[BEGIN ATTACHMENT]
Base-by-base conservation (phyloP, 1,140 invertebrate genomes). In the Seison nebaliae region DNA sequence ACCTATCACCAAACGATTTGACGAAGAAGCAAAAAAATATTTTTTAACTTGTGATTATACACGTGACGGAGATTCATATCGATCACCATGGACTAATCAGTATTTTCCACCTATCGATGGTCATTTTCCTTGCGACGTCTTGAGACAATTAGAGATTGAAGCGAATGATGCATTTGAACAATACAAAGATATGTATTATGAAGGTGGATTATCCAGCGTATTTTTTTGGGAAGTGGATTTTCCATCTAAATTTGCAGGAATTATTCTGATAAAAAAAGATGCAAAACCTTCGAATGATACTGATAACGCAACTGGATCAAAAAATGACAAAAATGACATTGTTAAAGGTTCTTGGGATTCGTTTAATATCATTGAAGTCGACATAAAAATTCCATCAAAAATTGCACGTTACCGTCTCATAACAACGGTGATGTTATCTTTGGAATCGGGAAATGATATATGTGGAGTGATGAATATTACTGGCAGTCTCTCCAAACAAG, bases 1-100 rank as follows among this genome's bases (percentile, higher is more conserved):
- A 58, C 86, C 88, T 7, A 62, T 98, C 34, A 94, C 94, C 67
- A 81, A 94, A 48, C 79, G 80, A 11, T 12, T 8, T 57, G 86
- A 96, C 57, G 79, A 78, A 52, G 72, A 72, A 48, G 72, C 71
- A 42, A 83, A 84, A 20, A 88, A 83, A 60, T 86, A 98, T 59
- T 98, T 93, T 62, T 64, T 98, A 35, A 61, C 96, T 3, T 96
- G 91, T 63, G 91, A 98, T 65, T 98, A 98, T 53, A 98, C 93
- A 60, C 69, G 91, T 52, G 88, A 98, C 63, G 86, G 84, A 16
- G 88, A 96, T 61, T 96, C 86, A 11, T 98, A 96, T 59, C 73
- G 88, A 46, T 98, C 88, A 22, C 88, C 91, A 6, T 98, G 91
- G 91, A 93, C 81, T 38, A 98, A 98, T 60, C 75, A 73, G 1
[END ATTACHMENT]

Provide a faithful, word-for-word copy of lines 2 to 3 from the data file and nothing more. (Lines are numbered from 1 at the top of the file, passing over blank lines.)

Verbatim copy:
- A 58, C 86, C 88, T 7, A 62, T 98, C 34, A 94, C 94, C 67
- A 81, A 94, A 48, C 79, G 80, A 11, T 12, T 8, T 57, G 86